Imagine the confusion: In 1929 the USSR pulled the first switcheroo, to Latin, and voila – millions of people were instantly illiterate. Ten years later, when people were just settling into their new script, the USSR pulled the carpet out again – and they were now to use Cyrillic.
This is a funny anecdote, but the changes in the region were far more than alphabetical. The Bolsheviks also imposed their system of collectivism on the region, to eliminate private property, and to end the nomadism fundamental to Kyrgyz and Kazakh herders. The response to such a radical policy was rebellion. Rather than give up their animals, herders slaughtered them and ate what they could. This led to famine years later.
Another thing the new overlords imposed was nationalities. I know that sounds strange, but before the USSR, Central Asians categorised themselves under the various criteria: Religion; clan; Turkic vs Persian; the landscape they inhabited; or status as either nomad or settled (‘sarts’).
The Soviets worried a region-wide Islamic or Turkic identity might emerge, uniting them against their colonial masters. The solution? Lenin ordered Soviet scholars to ‘identify’ (some might say invent) nationalities. And they did: Kazakh, Kyrgyz, Tajik, Turkmen, Uzbek. Each nationality was assigned a language, history, and territory (ie a ‘stan’). Notably absent from each prescribed identity was religion.
It’s also said that Stalin personally drew the borders of these territories to contain numerous competing pockets of people. With such restrictions, chaos and competition, the only way for Central Asians to keep order would be with the guiding hand of a strong central government. It was brilliantly villainous, and it worked.
For all the aforementioned dividing, conquering, and linguistic/cultural fiddling, most historians agree that Soviet rule was still a net-positive influence on the region: They boosted healthcare, infrastructure, industry, farms, and education (expanding it beyond male-only medressas to women and all social levels). They brought literacy up to an astonishing 97%. They encouraged women to join the work force, in administration and academia. The Soviets even encouraged theatre and limited artistic expression (evidence by the region’s peculiarly ornate bus shelters and metro stations. No joke.)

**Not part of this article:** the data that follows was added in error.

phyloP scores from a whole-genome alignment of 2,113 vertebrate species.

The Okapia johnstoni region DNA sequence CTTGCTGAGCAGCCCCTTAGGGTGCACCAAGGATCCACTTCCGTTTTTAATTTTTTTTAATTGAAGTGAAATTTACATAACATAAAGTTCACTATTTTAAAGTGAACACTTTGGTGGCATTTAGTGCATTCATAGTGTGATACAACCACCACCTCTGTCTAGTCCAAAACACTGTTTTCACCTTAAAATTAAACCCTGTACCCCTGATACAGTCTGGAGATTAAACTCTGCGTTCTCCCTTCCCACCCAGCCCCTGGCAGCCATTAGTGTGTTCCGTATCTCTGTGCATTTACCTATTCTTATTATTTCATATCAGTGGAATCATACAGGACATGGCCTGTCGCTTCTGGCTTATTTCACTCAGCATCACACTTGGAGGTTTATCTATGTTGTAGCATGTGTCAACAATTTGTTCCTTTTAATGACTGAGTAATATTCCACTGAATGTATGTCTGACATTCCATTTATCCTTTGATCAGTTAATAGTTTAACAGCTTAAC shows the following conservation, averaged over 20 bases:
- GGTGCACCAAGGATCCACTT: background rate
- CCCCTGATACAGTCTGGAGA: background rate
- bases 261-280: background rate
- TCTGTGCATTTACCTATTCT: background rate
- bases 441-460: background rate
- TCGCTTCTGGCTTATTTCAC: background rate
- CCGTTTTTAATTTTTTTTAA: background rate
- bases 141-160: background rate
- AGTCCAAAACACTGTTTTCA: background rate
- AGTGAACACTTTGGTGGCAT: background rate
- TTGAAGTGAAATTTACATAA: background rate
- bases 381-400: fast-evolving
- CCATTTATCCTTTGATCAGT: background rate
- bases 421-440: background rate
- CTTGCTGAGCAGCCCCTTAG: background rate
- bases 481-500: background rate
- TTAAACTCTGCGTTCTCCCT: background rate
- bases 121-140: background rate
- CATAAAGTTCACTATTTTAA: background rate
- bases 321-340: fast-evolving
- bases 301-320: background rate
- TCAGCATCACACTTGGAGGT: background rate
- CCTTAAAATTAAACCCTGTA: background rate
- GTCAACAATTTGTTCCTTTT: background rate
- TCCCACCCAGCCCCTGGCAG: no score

Exit Stage Right, CCCP
It’s for all the above reasons that the USSR’s final act of rug-pulling (that is, their own catastrophic implosion) led to an economic depression in Central Asia three times worse than America’s Great Depression. The region still hasn’t recovered.
Think about the significance of this: It’s 2015. The collapse was in 1991. Some of you weren’t even alive at the time. That’s an entire generation of people knocked back over their heels. An entire generation striving to have a standard of living comparable to what their parents once enjoyed.
Being a kid in the west at the time, I barely heard about – and lacked the capacity to understand – the significance of the Soviet Union’s collapse. So, as I travelled across the ‘Stans, I asked people about it.
They painted me a first-hand picture of life during and after this upheaval. And through my next stories, I’ll repaint some of their pictures for you. And with my camera, continue to paint you some new ones, too.
спасибо и до свидания!